Maurizio Bettini and William Short
This paper examines the relationship between classics and anthropology as relates to cross-cultural comparison, and suggests a way to transcend the skepticism that classicists have often directed towards comparative approaches. Indeed, despite an ancient pedigree, scholarly comparison of the classical cultures to other ancient cultures (much less to modern ones) has remained relatively circumscribed. Christian Gottlob Heyne (1729-1812), who advocated using the customs of what he called “savage” (Wilden) cultures to explain those of Greek culture, has been all but forgotten (cf. Fornaro 2004a; 2004b). Meanwhile, the “analogical” method practiced in the early twentieth century by J. G. Frazer, W. Warde Fowler, W. F. Jackson Knight, and H. J. Rose – in which Roman material was compared to that of Arab, Indian, and Australian cultures, among others – was roundly condemned by classical philologists, not only because the sorts of conclusions it permitted these scholars to reach seemed haphazard and superficial, but also because its adherence to a strongly evolutionary, Tylorian theory of culture appeared untenable. Perhaps most problematically, early anthropology’s aim of identifying universal characteristics of Man – ἄνθρωπος – meant that comparison was largely a process of collecting seemingly similar material under predetermined, fixed interpretations (as in the contributions collected by Marett 1908). This probably explains the lack of any real comparative method in even the most culture-oriented classical scholarship in recent decades: J.-P. Vernant and Florence Dupont, for instance, noticeably eschew the “comparative sociology” identified by Radcliffe-Brown as the essence of anthropology, let alone large-scale intercultural comparisons along the lines of Lévi-Strauss’ Mythologiques.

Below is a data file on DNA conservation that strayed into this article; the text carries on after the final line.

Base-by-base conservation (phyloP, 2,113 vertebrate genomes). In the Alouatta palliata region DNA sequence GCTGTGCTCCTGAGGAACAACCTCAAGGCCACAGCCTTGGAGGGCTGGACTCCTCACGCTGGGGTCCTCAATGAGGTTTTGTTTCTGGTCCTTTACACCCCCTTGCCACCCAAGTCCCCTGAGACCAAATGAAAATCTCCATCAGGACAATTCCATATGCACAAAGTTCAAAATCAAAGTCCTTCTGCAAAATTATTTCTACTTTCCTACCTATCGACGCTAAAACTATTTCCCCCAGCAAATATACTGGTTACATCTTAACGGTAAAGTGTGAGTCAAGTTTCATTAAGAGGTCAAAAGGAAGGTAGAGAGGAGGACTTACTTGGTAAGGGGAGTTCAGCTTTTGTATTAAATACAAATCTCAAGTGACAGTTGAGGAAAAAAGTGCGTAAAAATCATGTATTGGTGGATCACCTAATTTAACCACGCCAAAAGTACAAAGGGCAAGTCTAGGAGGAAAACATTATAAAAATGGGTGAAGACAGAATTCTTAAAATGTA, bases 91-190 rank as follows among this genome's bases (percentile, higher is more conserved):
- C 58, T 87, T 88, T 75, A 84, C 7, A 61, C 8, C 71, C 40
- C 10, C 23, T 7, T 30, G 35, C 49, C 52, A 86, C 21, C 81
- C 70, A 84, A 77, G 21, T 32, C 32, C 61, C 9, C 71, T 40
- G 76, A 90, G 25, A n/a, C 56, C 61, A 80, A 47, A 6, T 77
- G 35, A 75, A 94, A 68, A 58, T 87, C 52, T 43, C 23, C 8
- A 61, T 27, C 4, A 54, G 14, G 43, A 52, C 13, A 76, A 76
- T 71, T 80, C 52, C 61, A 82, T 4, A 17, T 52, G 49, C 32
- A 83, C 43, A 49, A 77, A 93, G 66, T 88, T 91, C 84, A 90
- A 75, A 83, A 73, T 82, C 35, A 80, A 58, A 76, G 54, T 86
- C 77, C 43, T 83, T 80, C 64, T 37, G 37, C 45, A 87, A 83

However, it is possible to conceive a comparative method that actively constructs the meaning of Greek or Roman “artifacts” through comparison of what is different between cultures (Bettini 2009; cf. Detienne 2007; 2008). We propose a “new comparativism” based specifically on the study of differences in patterns of metaphorical thought and language, recognizing – with Franz Boas, Claude Lévi-Strauss, Paul Radin, and James Fernandez, to name only a few – that a culture’s metaphors are probably the form of symbolic expression most revealing of its organization. Through its metaphors, in fact, a language often discloses the mental models that provide structure and coherence to the culture to which it belongs, especially when these metaphors are organized into systems (what have variously been called “root” or “key” or “master” metaphors). By demonstrating how different languages and cultures, ancient and modern, capture the “same” concepts through sometimes very different images, a metaphor-based comparativism therefore promises to elucidate the sorts of “macrosignifieds” that go toward constituting a society’s distinctive ways of having a world. Examples from our own research illustrate this approach. First, whereas some cultures understand translation as an act of “bringing” a text from one language into another (cf. Romance derivatives of trans + ducere, and, in English, trans + latum), or through even less familiar images (in the Nigerian language Igbo, for instance, translation is construed as first “decomposing” (tapia) and then “reconstructing” (kowa) a narrative; Sanskrit chāyā and vivartana portray translation as a kind of “shadow” or “illusion”), the Romans used the metaphor of “turning (into)” (vertere), relying upon a widespread cultural paradigm of “radical transformation”. Second, Latin’s metaphors of courage and cowardice, delivered by opposing images of “energetic motion” (e.g., alacer, strenuus, vs. ignavus), “vertical orientation” (erigere vs. demittere animum), “structural integrity” (redintegrare vs. frangere animum), and “visual prominence” (praestans, excellens vs. cussiliris), may depend on universal aspects of human experience, but comparison with English and Chinese reveals that the ways in which Roman culture capitalizes metaphorically on this experience are culturally specific. In this sense, the project Norman DeWitt envisioned already in 1918, when he claimed that the Latin language and Latin literature might be utilized as a direct source for the investigation of Roman society’s “habits of thinking” and “ways of looking at things”, may actually be achievable.